And so if the Jays lose the upcoming series with the Royals, go ahead and blame me: perhaps my streak was somehow connected to the Jays streak of winning their first 6 series of the season. Good thing that in real life I’m the furthest thing from a fatalist as you can find.
I’m a bit concerned about the state of the four-spot in the Jays rotation. As long as Romero is out, I don’t see Brian Burres securing many wins. I’ll echo what the message boards are clamoring about: SIGN PEDRO. Seriously. That would be some major karma having Pedro Martinez and Kevin Millar in the same clubhouse again. Pedro was always destined to win a World Series for a Canadian team. Pedro could eat up innings at the end of the year when the Jays will have to scale back the workload on young arms like Romero, Purcey and whoever else comes up to fill the holes (Fabio Castro anyone? The Big Turk brought this to my attention: Castro had another strong outing today for New Hampshire. 5 IP, 4 H, 2 R, 1 BB, 7 K. His ERA dropped to 0.83 on the season (21.2 innings, 24/3 strikeout to walk ratio, 0 HR allowed). He already has MLB experience, so I would not be surprised if they promote him straight from AA to the Majors at some point this year). SIGN PEDRO. I love the Man. I love the Legend. SIGN PEDRO. Put me down for a Pedro Jays jersey right now if he signs. Come on JP: DO IT.
I’m a sucker for pitching duels. Pitching is my favourite aspect of baseball, and I love it when both pitchers are dialed in and making life miserable for opposing hitters. Clearly, I want the Jays offence to perform well and build up some solid numbers, but I’ll take a game like last night every day of the week. Detroit’s Edwin Jackson was the better of the two, pitching into the eighth inning while allowing a solitary run on two hits. David Purcey wasn’t much worse, allowing two earned runs on five hits against a lineup stacked with all but one right-handed hitter.
Obviously the come from behind win by the Jays (woohoo!) is going to steal all the headlines, but the story last night was pitching, both good and bad. Great starting pitching gave way to mediocre relief, and it became a fight to see who would give up the last run. Shawn Camp relieved Purcey and got three outs (although it got dicey there for a bit with the bases loaded). Brandon Lyon replaced Jackson and allowed the Jays to come back and take the lead. Not to be outdone, B.J. Ryan pitched the top of the ninth and gave up a solo home run to Brandon Inge, blowing his first save opportunity (uh-oh).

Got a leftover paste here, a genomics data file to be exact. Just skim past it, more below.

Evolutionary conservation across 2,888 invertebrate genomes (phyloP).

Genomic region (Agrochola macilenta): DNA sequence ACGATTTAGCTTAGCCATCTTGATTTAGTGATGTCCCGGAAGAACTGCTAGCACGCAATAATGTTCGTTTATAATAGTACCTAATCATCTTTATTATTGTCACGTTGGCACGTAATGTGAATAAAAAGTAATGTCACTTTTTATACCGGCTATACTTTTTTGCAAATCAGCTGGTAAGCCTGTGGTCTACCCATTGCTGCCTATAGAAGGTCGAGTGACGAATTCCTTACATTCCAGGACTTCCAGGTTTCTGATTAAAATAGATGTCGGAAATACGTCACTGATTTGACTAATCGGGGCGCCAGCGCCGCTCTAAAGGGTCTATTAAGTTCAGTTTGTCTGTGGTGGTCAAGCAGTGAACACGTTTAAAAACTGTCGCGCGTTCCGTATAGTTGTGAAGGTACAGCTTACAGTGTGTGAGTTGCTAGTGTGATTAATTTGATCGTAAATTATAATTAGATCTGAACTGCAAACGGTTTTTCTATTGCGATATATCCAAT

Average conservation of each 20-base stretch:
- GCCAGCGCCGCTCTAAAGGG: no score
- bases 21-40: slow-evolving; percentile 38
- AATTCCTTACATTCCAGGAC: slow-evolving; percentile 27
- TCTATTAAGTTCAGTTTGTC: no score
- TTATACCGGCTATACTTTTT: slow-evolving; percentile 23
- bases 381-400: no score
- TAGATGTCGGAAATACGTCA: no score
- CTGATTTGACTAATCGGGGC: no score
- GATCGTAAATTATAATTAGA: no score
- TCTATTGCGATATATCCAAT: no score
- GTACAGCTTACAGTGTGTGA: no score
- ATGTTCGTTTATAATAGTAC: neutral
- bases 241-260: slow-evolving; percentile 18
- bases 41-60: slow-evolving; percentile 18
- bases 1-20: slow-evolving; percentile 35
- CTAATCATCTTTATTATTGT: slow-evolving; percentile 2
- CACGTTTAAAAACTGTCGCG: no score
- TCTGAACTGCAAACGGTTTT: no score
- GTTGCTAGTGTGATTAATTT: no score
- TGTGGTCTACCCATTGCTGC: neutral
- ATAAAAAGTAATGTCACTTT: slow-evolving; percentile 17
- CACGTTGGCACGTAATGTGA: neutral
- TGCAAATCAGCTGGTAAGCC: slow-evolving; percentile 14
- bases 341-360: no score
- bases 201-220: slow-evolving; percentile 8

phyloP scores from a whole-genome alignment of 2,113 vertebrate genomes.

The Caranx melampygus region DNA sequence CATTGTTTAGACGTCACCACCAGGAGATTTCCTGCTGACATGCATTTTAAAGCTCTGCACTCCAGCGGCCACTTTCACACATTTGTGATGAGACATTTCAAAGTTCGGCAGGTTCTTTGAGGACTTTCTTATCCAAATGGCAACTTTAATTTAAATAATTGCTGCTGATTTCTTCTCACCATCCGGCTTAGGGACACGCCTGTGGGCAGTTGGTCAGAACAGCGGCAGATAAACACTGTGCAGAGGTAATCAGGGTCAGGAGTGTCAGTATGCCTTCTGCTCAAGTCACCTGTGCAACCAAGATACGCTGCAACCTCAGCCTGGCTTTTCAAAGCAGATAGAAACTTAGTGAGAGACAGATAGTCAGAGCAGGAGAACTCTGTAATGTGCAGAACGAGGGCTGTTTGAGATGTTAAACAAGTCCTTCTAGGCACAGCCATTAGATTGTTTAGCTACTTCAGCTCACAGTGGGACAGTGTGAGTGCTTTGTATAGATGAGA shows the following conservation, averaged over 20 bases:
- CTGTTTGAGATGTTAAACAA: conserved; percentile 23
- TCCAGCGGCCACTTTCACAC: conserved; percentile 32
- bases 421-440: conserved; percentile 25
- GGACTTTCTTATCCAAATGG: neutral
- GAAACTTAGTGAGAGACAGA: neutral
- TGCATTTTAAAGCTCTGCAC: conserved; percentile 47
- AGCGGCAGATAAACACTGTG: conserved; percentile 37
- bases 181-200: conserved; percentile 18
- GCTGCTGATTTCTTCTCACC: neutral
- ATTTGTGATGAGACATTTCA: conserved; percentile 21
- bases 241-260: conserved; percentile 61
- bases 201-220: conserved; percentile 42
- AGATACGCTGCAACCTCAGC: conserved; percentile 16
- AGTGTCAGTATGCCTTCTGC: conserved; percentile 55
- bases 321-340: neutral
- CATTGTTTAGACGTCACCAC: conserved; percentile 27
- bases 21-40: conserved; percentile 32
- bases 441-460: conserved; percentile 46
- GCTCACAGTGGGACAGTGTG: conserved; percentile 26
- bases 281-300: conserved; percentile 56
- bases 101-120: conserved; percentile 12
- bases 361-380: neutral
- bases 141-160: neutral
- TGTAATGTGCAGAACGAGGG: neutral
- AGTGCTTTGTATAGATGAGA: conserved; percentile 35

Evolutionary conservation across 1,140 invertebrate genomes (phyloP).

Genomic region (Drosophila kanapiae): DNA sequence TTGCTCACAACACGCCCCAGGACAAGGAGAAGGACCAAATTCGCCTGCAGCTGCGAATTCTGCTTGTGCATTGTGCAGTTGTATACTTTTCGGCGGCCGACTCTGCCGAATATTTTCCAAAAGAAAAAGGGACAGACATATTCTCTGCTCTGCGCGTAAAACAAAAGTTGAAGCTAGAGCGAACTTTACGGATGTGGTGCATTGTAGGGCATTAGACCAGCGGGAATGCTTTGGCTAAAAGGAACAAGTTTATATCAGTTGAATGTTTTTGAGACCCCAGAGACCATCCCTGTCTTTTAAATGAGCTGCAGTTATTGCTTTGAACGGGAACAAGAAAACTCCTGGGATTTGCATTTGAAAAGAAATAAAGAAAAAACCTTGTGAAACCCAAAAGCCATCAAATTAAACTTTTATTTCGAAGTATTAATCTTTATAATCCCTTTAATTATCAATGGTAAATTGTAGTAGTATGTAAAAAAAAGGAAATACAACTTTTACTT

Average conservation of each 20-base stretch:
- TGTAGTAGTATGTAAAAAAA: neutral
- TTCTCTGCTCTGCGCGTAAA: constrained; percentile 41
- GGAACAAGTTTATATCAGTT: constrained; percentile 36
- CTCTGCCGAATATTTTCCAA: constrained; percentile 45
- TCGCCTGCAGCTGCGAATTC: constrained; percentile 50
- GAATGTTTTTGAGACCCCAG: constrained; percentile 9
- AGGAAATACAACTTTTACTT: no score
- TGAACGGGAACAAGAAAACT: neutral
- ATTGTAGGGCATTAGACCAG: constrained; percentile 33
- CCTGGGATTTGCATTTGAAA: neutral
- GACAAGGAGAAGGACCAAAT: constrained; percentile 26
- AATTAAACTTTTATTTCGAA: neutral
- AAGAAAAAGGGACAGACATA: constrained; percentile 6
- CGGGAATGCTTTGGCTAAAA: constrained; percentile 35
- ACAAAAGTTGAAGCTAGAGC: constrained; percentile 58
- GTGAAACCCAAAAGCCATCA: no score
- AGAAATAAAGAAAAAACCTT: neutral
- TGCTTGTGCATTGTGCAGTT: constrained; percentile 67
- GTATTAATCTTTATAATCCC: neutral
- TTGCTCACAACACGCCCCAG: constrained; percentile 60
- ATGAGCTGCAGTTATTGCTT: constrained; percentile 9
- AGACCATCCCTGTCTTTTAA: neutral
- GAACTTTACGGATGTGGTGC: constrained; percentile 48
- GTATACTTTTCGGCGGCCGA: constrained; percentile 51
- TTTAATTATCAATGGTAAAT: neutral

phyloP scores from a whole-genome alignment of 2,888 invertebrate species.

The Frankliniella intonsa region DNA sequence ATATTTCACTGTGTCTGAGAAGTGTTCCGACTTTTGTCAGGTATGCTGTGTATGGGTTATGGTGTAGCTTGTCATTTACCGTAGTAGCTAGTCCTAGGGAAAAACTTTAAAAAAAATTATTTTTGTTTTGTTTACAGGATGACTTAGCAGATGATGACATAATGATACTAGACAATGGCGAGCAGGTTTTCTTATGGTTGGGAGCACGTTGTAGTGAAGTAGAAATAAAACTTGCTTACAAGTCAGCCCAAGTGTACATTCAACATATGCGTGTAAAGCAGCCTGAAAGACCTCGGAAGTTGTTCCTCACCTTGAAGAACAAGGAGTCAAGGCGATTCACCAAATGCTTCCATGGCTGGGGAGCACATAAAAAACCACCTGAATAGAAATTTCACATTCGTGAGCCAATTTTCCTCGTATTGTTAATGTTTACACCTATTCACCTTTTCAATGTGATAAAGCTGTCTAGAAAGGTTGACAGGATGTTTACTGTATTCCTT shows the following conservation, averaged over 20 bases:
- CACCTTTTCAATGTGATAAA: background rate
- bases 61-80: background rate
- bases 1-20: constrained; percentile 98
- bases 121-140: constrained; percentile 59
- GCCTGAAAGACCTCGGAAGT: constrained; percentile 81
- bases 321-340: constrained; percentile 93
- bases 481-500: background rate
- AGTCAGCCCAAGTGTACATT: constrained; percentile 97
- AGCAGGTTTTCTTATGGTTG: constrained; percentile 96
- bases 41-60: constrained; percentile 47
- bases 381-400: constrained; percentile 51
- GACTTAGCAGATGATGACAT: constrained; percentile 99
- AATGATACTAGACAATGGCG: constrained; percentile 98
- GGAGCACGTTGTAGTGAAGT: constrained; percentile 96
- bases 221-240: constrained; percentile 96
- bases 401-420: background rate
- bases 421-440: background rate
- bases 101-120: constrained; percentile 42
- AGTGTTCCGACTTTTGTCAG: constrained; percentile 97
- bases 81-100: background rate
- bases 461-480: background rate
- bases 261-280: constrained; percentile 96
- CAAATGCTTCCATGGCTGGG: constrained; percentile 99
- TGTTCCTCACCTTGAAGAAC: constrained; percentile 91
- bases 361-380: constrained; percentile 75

The Jays showed some resilience (or was that Brandon Lyon showing incompetence?), and loaded the bases with one out for Rod Barajas, who drove in the winning run on a sac fly. Victory to the Jays, 2-0 for the first time in four years. Although Purcey did pitch well, there was cause for concern in that he didn’t throw his change-up all night, relying solely on his heater and slider. Whatever works, I guess, but having two pitches won’t cut it for 30 starts.
One thing that did bother me was Jerry Layne’s strike zone. The only thing you ask from an umpire is consistency, and that is especially crucial for the home plate official. What we saw last night was consistent, but in the sense that Jackson kept getting a bunch of calls that were not given to Purcey, especially the low-inside pitch against righties. Jackson was getting that called a strike all night, but no luck for Purcey. Purcey was essentially working with a smaller strike zone. That kind of thing drives me nuts. Oh well, Jays win in the end.
Tonight Jesse Litsch takes the mound against Zach Miner. Is 3-0 too much to ask?
Viewing Note: Rogers Sportsnet followed up their dismal opening night broadcast by relegating Jays fans to watching the Tigers local feed on Sportsnet Pacific. You have to start wondering if Rogers is so worried about it’s on-field product that they’re burying coverage in the 400 stratosphere of channels. Fox Sports Detroit was actually pretty decent. The announcers weren’t total homers and I actually learned a few things. Tonight, the game will actually be available on Sportsnet HD; about freaking time!
I guess now we know why the Alcohol and Gaming Commission of Ontario revoked the Rogers Centre’s liquor licence for a couple of games this year. Some Toronto fans brought themselves into disrepute last night after causing a 10-minute delay in which Jim Leyland pulled his players off the field because of projectiles being thrown onto the surface. Stay classy, Toronto.
It’s easy to scold these miscreants, but which is better: the lifeless suits who fill Air Canada Centre for every Leafs game, or the small group of Toronto FC agitators who got themselves pepper-spayed and tasered in Columbus*, or these yahoos who threw baseballs at Detroit Tigers outfielders? Fan passion is a needed ingredient to a healthy sports franchise (just ask Toronto FC), but some residents of society’s underbelly mistake passion for drunken tomfoolery. The crowd I was a part of for the USA v. Canada game at Rogers Centre presented a much better example of desired fan behaviour; passionate support that never crossed the line (despite much alcohol being consumed on that festive day as well).